Accreditation is one of the first things you’ll want to check when comparing MBA programs. It’s not compulsory for business schools to be accredited, but the vast majority are (and any that aren’t should be regarded carefully).

Who accredits MBA programs?

A wide range of accreditors exist and it’s common for business schools to be approved by more than one.

Some organisations are domestic, reviewing schools in their own country. Others are regional or international.

The three most prestigious accreditors are:

  • The Association to Advance Collegiate Schools of Business (AACSB) is a North American organisation, founded in 1916. As of 2016 the AACSB accredits 746 business schools worldwide. AACSB accreditation has a broad remit, assessing the quality of an organisations teaching across business, management, accountancy and related disciplines.
  • The Association of MBAs (AMBA) is a British organisation, founded in 1967. As of 2016 the AMBA accredits over 200 business schools, worldwide. AMBA accreditation is highly focussed, assessing only MBAs and related programs.
  • The European Quality Improvement System (EQUIS) is a European organisation, based in Brussels and founded in 1997. As of 2016, it accredits over 150 business schools, worldwide. EQUIS accreditation assesses the overall quality of a business school.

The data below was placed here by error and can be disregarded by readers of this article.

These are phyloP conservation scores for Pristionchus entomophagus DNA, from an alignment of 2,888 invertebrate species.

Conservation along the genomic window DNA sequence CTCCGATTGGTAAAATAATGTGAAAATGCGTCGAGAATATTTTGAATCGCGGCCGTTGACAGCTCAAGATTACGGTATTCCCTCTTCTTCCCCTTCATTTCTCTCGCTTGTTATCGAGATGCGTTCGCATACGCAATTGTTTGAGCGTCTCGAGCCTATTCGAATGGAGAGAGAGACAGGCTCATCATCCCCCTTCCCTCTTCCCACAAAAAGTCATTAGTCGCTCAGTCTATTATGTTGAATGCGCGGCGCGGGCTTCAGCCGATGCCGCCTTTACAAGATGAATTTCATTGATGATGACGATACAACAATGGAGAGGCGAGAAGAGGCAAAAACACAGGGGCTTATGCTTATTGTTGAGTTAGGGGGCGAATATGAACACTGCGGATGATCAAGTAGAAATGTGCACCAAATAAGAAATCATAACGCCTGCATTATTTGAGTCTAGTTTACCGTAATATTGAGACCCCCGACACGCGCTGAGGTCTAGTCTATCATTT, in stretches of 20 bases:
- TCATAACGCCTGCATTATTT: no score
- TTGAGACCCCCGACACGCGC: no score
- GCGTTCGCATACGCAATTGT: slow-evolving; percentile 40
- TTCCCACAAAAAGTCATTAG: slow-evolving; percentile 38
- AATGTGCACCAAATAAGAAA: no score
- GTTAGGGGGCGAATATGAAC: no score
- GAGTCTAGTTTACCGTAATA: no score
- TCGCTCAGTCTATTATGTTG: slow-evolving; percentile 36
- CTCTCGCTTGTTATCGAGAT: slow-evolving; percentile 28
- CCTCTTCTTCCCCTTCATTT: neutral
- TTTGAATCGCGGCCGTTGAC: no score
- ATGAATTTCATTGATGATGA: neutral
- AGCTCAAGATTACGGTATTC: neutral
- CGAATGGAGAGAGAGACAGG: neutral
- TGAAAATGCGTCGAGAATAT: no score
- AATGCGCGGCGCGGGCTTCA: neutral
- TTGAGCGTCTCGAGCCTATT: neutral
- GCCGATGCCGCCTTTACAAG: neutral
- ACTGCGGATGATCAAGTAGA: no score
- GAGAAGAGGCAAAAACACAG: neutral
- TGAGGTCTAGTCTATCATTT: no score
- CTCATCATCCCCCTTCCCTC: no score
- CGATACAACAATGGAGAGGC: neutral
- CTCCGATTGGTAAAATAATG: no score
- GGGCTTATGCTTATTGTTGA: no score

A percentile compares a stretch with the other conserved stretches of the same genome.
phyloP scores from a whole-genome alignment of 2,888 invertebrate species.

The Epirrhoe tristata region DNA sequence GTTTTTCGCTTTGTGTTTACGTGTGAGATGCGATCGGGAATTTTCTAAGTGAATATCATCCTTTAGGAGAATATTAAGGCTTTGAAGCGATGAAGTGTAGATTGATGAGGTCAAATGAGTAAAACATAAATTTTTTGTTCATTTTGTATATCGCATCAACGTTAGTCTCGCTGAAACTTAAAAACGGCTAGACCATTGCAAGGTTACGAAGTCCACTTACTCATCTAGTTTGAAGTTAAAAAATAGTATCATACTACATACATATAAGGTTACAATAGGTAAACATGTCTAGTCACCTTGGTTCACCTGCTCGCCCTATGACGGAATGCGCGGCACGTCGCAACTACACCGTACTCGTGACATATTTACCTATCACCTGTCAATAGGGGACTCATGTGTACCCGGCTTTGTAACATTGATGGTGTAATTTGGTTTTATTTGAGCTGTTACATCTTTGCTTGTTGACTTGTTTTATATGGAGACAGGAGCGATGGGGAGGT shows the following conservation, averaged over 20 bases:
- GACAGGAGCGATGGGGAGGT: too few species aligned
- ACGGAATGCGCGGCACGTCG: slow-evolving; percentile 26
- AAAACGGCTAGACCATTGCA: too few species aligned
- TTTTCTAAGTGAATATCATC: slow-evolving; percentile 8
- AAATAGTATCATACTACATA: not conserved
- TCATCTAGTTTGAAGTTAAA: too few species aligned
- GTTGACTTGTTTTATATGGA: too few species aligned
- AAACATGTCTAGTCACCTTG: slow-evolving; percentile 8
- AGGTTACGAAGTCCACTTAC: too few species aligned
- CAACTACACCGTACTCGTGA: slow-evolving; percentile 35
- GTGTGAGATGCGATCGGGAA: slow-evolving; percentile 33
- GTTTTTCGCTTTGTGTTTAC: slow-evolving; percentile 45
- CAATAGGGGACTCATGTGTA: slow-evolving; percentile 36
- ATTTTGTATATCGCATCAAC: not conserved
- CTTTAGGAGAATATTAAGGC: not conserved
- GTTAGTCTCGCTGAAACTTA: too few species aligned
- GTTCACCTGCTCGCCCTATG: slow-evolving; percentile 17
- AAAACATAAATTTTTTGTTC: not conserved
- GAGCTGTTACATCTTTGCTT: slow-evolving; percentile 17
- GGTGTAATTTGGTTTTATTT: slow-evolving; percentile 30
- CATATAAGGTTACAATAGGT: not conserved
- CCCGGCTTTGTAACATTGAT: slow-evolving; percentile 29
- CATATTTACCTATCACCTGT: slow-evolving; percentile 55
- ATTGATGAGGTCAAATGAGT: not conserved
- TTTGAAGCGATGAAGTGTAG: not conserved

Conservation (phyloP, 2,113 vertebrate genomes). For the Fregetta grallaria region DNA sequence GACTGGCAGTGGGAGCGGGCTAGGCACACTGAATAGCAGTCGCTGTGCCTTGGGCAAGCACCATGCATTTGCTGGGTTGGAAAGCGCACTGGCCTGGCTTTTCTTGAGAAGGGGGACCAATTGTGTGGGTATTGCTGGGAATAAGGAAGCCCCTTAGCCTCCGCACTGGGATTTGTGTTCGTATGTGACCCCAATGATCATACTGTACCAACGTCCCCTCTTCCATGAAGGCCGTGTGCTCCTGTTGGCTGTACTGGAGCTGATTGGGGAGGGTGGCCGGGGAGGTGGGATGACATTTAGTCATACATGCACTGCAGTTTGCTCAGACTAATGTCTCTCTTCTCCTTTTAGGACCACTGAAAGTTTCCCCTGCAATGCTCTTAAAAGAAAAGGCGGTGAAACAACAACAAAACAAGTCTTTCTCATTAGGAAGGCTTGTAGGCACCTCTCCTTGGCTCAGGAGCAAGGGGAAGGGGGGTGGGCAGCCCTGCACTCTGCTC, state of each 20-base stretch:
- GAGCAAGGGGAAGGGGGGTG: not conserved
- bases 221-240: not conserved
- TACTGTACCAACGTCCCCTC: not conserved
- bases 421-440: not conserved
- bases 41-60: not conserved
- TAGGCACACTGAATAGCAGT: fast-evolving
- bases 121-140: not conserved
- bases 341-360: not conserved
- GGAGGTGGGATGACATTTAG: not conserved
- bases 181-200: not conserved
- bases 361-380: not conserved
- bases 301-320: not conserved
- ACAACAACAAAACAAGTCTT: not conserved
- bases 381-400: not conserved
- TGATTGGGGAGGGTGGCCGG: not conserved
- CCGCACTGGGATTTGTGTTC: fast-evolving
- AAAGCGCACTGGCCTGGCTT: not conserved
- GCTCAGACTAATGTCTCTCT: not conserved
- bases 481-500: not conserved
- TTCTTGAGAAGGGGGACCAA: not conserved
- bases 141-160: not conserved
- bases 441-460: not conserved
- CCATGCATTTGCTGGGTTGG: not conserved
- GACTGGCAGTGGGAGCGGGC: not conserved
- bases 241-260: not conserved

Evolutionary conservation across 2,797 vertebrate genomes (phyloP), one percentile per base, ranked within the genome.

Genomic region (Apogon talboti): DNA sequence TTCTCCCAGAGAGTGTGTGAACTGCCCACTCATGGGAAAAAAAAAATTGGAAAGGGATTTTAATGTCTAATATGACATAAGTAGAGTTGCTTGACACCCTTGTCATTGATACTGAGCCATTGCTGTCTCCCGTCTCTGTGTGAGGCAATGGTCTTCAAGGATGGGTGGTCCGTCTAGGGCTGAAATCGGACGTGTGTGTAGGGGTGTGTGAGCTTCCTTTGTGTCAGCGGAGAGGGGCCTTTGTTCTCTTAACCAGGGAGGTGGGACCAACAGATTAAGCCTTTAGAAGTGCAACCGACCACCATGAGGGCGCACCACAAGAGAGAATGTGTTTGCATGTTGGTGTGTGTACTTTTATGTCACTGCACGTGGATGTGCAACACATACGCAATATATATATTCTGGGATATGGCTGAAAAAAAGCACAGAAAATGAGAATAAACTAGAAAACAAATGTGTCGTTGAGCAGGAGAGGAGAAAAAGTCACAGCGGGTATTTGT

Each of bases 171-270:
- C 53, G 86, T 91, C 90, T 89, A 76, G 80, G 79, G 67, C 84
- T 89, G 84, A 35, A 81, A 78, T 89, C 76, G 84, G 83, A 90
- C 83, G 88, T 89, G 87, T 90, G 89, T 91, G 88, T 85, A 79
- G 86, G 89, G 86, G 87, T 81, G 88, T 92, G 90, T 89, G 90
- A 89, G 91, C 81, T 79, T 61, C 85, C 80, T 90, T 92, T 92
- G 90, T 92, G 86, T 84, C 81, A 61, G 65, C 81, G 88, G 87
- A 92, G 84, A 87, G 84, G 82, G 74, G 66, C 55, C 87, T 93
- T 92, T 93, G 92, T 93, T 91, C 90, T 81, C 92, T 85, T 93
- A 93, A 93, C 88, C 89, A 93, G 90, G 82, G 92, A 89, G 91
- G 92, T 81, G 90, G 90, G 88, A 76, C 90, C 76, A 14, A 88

Accreditation by any of these organisations is an international hallmark of quality. A small number of the very best business schools are ‘triple accredited’ by all three.

Triple accreditation

Business schools and MBA programs that are approved by the AACSB, AMBA and EQUIS are referred to as holding ‘triple accreditation.’ Less than 100 schools have this status. An MBA from a triple accredited business school is a coveted qualification, but you should expect places on these programs to be very competitive.

How do I apply for an MBA?

MBA admissions processes are usually much more selective than those for other Masters degrees. Class sizes are often kept small, with more applicants than places. This is especially true for programs at triple accredited schools and other prestigious institutions.

As a result, your MBA application will need to do two things:

  • Prove your aptitude – MBA programs are often particularly demanding, designed for candidates with existing management experience. Whereas another Masters degrees are designed to provide additional advanced training, an MBA hones the professional skills you have already begun developing. Your application will need to provide evidence of these and prove that you are up to the task of completing the program.